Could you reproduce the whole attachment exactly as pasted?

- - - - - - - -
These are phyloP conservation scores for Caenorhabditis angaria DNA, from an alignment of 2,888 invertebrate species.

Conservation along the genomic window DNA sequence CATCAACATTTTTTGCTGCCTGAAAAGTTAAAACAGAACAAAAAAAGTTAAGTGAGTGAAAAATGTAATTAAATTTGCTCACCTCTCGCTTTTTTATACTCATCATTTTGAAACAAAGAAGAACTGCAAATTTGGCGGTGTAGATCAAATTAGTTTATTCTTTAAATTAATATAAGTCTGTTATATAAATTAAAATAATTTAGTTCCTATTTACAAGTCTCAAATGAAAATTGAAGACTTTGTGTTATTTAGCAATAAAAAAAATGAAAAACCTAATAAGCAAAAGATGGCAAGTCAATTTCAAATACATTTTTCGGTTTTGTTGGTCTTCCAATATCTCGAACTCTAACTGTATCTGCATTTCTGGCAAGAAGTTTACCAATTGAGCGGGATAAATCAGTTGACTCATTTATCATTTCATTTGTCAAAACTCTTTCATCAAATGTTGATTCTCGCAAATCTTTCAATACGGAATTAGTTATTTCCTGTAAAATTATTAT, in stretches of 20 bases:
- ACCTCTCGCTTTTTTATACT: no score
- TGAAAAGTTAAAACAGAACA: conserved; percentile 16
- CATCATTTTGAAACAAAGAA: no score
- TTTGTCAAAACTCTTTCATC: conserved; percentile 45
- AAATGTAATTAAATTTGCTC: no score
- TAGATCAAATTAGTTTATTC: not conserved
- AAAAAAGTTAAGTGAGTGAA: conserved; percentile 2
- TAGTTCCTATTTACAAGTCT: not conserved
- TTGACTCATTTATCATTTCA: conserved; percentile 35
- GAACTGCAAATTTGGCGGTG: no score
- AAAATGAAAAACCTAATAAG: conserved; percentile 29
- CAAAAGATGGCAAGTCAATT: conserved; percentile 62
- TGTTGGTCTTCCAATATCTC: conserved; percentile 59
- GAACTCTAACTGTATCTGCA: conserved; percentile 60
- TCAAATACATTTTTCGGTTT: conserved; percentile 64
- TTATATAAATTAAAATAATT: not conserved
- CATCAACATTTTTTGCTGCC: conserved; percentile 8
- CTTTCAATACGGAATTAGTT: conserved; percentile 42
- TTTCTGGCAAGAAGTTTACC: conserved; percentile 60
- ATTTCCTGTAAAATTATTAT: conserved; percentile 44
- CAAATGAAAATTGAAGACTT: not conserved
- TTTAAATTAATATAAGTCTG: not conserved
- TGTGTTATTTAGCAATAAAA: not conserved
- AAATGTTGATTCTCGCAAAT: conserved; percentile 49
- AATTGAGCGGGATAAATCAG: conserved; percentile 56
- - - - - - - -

These are phyloP conservation scores for Caenorhabditis angaria DNA, from an alignment of 2,888 invertebrate species.

Conservation along the genomic window DNA sequence CATCAACATTTTTTGCTGCCTGAAAAGTTAAAACAGAACAAAAAAAGTTAAGTGAGTGAAAAATGTAATTAAATTTGCTCACCTCTCGCTTTTTTATACTCATCATTTTGAAACAAAGAAGAACTGCAAATTTGGCGGTGTAGATCAAATTAGTTTATTCTTTAAATTAATATAAGTCTGTTATATAAATTAAAATAATTTAGTTCCTATTTACAAGTCTCAAATGAAAATTGAAGACTTTGTGTTATTTAGCAATAAAAAAAATGAAAAACCTAATAAGCAAAAGATGGCAAGTCAATTTCAAATACATTTTTCGGTTTTGTTGGTCTTCCAATATCTCGAACTCTAACTGTATCTGCATTTCTGGCAAGAAGTTTACCAATTGAGCGGGATAAATCAGTTGACTCATTTATCATTTCATTTGTCAAAACTCTTTCATCAAATGTTGATTCTCGCAAATCTTTCAATACGGAATTAGTTATTTCCTGTAAAATTATTAT, in stretches of 20 bases:
- ACCTCTCGCTTTTTTATACT: no score
- TGAAAAGTTAAAACAGAACA: conserved; percentile 16
- CATCATTTTGAAACAAAGAA: no score
- TTTGTCAAAACTCTTTCATC: conserved; percentile 45
- AAATGTAATTAAATTTGCTC: no score
- TAGATCAAATTAGTTTATTC: not conserved
- AAAAAAGTTAAGTGAGTGAA: conserved; percentile 2
- TAGTTCCTATTTACAAGTCT: not conserved
- TTGACTCATTTATCATTTCA: conserved; percentile 35
- GAACTGCAAATTTGGCGGTG: no score
- AAAATGAAAAACCTAATAAG: conserved; percentile 29
- CAAAAGATGGCAAGTCAATT: conserved; percentile 62
- TGTTGGTCTTCCAATATCTC: conserved; percentile 59
- GAACTCTAACTGTATCTGCA: conserved; percentile 60
- TCAAATACATTTTTCGGTTT: conserved; percentile 64
- TTATATAAATTAAAATAATT: not conserved
- CATCAACATTTTTTGCTGCC: conserved; percentile 8
- CTTTCAATACGGAATTAGTT: conserved; percentile 42
- TTTCTGGCAAGAAGTTTACC: conserved; percentile 60
- ATTTCCTGTAAAATTATTAT: conserved; percentile 44
- CAAATGAAAATTGAAGACTT: not conserved
- TTTAAATTAATATAAGTCTG: not conserved
- TGTGTTATTTAGCAATAAAA: not conserved
- AAATGTTGATTCTCGCAAAT: conserved; percentile 49
- AATTGAGCGGGATAAATCAG: conserved; percentile 56